Description of the Registrant’s Securities Registered Pursuant to Section 12 of the Securities Exchange Act of 1934
As of October 31, 2019, Agilent Technologies, Inc. has Common Stock (as defined below) registered under Section 12 of the Securities Exchange Act of 1934, as amended (the “Exchange Act”).
The following description of our Common Stock is a summary and does not purport to be complete. It is subject to and qualified in its entirety by reference to our Amended and Restated Certificate of Incorporation (the “Certificate of Incorporation”) and our Amended and Restated Bylaws (the “Bylaws”), each of which are incorporated by reference as an exhibit to the Annual Report on Form 10-K of which this Exhibit 4.8 is a part. We encourage you to read our Certificate of Incorporation, our Bylaws and the applicable provisions of Delaware General Corporation Law, for additional information.
Authorized Capital Shares
Our authorized capital shares consist of 2,000,000,000 shares of common stock, $0.01 par value per share (“Common Stock”), and 125,000,000 shares of undesignated preferred stock, $0.01 par value per share (“Preferred Stock”). The outstanding shares of our Common Stock are fully paid and nonassessable.
The holders of Common Stock are entitled to one vote per share on all matters to be voted upon by the stockholders. Our Common Stock does not have cumulative voting rights.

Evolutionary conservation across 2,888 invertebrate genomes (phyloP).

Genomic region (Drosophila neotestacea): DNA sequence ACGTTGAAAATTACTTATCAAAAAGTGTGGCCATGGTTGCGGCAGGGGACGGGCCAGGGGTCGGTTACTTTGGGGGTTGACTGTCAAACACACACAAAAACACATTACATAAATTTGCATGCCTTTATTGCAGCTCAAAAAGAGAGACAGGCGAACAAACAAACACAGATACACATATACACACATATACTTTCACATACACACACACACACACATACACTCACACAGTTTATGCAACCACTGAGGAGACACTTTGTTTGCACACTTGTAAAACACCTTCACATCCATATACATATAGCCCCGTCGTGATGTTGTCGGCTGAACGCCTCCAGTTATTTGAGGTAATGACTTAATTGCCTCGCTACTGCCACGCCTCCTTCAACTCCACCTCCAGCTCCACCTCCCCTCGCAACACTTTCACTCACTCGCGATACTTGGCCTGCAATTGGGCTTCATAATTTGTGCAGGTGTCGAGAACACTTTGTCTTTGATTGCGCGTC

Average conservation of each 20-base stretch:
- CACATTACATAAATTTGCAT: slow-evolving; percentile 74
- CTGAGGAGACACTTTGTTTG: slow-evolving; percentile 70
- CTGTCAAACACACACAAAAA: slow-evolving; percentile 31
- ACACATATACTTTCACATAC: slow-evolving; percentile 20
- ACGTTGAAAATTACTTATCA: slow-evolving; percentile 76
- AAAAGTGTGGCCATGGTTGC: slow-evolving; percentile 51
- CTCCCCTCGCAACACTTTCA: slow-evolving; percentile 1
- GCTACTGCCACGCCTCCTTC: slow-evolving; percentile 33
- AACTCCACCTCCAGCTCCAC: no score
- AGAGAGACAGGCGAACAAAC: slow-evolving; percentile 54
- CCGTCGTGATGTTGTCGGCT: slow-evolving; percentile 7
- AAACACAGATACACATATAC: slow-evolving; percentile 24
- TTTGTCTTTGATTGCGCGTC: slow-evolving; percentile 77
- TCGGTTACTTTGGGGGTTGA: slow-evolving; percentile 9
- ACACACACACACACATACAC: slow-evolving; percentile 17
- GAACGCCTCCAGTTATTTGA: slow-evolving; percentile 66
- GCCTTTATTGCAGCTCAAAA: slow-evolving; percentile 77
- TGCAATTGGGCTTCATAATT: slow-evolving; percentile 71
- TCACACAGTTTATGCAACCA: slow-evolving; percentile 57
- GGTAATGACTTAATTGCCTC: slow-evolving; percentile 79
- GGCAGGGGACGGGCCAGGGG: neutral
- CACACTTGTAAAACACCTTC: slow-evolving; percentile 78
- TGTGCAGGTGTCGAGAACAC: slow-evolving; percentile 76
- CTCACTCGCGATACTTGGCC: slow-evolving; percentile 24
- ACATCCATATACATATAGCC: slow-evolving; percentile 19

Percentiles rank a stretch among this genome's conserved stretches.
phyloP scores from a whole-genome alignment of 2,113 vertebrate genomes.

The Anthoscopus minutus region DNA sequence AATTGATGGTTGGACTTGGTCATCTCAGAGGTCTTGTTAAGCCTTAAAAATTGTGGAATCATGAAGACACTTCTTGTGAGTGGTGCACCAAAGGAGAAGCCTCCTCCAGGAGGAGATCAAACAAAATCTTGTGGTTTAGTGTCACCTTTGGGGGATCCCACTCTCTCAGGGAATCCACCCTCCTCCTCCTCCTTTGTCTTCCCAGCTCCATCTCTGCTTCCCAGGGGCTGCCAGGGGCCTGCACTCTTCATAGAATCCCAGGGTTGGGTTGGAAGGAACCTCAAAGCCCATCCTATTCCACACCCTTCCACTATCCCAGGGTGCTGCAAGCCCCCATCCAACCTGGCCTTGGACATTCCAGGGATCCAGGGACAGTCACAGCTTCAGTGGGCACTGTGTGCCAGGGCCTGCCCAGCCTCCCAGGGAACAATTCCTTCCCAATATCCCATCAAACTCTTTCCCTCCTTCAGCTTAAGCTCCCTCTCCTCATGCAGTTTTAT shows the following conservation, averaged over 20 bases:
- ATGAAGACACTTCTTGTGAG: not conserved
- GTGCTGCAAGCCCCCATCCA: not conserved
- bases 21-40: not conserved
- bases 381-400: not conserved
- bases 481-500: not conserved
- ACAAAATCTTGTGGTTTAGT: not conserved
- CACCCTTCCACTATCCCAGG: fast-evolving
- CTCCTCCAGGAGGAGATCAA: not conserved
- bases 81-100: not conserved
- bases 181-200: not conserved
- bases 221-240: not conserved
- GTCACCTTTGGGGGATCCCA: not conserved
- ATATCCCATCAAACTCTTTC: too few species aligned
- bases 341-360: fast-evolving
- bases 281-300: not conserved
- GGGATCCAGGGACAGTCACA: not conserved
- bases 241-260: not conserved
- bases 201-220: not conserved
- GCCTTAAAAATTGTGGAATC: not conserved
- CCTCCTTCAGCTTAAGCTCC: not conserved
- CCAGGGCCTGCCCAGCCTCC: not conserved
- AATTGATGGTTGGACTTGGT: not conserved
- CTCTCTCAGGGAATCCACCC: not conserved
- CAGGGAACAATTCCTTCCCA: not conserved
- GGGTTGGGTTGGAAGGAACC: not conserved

Subject to preferences that may be applicable to any outstanding Preferred Stock, the holders of Common Stock are entitled to receive ratably such dividends, if any, as may be declared from time to time by the board of directors out of funds legally available for that purpose.
In the event of our liquidation, dissolution or winding up, the holders of Common Stock are entitled to share ratably in all assets remaining after payment of liabilities, subject to prior distribution rights of Preferred Stock, if any, then outstanding.
Other Rights and Preferences
The holders of Common Stock have no preemptive or conversion rights or other subscription rights. There is no redemption or sinking fund provisions applicable to the Common Stock.
The Common Stock is traded on the New York Stock Exchange under the trading symbol “A.”
Anti-Takeover Effects of Our Certificate of Incorporation and Bylaws and Delaware Law